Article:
While pedaling shift into the middle ring up front and the biggest cog in the back. Since I can never remember which screw is which, I use the simple trial and error method. I screw IN one of the two. A couple of turns. You pick. Then I pedal the bike and shift the rear derailleur. If the derailleur no longer shifts into the biggest cog then you've found the right one. If it no longer shifts into the small cog, then you need to unscrew that screw little by little until it will shift back into the small cog. Then do the same with the other screw.

    Don't go too far or the chain will fall off to the inside or outside.

    It's easier to do to turn the screw a little then shift up and down a few times. Then turn it a little bit more.

    I've tried to explain a simple procedure in simple turns but I may have just confused you even more. If so, Sorry!

    It's really easy once you understand what each screw does.
    "Life is not a journey to the grave with the intention of arriving safely in a pretty and well preserved body, but rather to skid in broadside, thoroughly used up, totally worn out, and loudly proclaiming, "WOW, What a Ride!" - unknown
    "Your Bike Sucks" - Sky Yaeger

  12. #12
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    Well, it looks like the problem was that I had too short of a chain on there. Got that fixed and took it out for a maiden voyage towing my kids in the trailer. Lucky for me (or not so lucky) 3 blocks from the LBS, the chain snapped. Took it in and they replaced it with a decent shimano chain for $20 (as opposed to the $6 chain I'd got from Nashbar). The tech said it looked like the derail hanger was slightly bent, but that he didn't have time to mess with it right then. I was able to bend it slightly with my hands and now it shifts flawlessly. This bike rocks.

  13. #13
    Senior Member Tag1's Avatar
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    Sweet bike, but get rid of that Crate head!
    06 GF HKEK
    05 Bruiser

  14. #14
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    Quote Originally Posted by Tag1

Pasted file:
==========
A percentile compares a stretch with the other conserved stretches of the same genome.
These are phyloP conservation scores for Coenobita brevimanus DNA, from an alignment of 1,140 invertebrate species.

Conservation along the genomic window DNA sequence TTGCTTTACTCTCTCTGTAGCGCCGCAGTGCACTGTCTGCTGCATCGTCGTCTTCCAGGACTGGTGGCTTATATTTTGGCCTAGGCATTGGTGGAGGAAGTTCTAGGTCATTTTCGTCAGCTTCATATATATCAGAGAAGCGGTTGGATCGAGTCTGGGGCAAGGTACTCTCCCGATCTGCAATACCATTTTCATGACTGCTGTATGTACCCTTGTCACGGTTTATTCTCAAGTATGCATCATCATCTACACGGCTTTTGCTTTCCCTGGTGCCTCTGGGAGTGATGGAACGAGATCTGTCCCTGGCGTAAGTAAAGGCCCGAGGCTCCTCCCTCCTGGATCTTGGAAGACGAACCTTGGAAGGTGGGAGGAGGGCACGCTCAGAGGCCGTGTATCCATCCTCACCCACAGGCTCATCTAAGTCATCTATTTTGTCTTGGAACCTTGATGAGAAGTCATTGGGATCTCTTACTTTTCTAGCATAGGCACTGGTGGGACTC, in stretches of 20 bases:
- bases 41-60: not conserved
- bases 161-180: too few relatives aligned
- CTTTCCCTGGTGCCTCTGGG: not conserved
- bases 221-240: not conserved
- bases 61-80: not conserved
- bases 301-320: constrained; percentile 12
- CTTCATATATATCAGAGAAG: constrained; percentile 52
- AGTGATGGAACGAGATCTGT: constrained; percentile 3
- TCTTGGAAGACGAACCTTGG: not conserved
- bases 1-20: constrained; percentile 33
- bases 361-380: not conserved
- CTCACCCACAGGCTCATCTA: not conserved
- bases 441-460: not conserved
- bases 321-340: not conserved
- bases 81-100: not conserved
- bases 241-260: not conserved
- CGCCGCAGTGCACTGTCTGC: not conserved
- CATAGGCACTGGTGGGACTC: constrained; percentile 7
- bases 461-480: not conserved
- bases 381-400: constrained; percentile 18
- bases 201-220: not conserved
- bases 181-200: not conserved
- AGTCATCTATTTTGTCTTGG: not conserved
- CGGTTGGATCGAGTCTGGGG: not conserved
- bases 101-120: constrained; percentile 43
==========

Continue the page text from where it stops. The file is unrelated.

Sweet bike, but get rid of that Crate head!

    lol, thats my buddy's not mine.

  15. #15
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    Quote Originally Posted by a2psyklnut
    As far as the fork, you'll need a high pressure shock pump. A regular pump won't work.

    Also, if it won't shift into the biggest cog, chances are your limit screw is in too far.

    There are two little screws on the back of the derailleur. The are called limit screws and they stop the derailleur from moving too far in towards the wheel or too far out towards the drop-out.

    The best way to adjust is to hang the bike somewhere where you can stand by the rear derailleur and still pedal the bike.

    While pedaling shift into the middle ring up front and the biggest cog in the back. Since I can never remember which screw is which, I use the simple trial and error method. I screw IN one of the two. A couple of turns. You pick. Then I pedal the bike and shift the rear derailleur. If the derailleur no longer shifts into the biggest cog then you've found the right one. If it no longer shifts into the small cog, then you need to unscrew that screw little by little until it will shift back into the small cog. Then do the same with the other screw.

    Don't go too far or the chain will fall off to the inside or outside.

    It's easier to do to turn the screw a little then shift up and down a few times. Then turn it a little bit more.

    I've tried to explain a simple procedure in simple turns but I may have just confused you even more. If so, Sorry!

    It's really easy once you understand what each screw does.
    To avoid the trial and error just look for the H and L markings on each screw, every derailleur has them, at least I know Shimano and SRAM ones do.